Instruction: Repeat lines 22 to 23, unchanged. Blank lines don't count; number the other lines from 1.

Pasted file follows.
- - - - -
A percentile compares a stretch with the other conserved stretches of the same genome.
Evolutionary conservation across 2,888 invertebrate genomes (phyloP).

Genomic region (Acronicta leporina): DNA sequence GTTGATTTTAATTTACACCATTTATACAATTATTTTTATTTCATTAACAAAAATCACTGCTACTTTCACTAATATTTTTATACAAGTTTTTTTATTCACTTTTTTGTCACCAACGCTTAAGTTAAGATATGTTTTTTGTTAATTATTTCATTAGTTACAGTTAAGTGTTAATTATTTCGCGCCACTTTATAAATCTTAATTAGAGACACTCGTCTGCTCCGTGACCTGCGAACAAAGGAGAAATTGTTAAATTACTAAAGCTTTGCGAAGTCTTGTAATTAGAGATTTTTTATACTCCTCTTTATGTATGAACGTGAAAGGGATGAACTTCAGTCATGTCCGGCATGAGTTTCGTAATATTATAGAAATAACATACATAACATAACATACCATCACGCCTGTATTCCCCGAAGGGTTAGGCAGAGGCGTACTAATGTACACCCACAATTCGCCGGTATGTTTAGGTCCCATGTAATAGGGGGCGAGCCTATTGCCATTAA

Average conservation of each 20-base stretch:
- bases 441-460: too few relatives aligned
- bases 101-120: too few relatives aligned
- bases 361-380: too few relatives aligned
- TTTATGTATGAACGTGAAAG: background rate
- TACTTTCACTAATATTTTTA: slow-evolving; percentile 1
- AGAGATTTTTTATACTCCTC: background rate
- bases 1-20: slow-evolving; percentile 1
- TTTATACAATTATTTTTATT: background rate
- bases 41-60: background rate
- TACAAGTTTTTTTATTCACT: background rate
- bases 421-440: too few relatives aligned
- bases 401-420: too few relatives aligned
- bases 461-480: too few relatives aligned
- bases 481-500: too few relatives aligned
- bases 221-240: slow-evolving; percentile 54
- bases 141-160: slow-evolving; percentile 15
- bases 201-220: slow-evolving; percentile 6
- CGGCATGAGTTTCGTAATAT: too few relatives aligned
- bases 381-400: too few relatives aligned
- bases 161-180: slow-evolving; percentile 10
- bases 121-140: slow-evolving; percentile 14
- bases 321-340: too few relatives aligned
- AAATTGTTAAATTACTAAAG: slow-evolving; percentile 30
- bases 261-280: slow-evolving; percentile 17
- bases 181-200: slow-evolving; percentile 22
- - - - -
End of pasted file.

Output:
- CGGCATGAGTTTCGTAATAT: too few relatives aligned
- bases 381-400: too few relatives aligned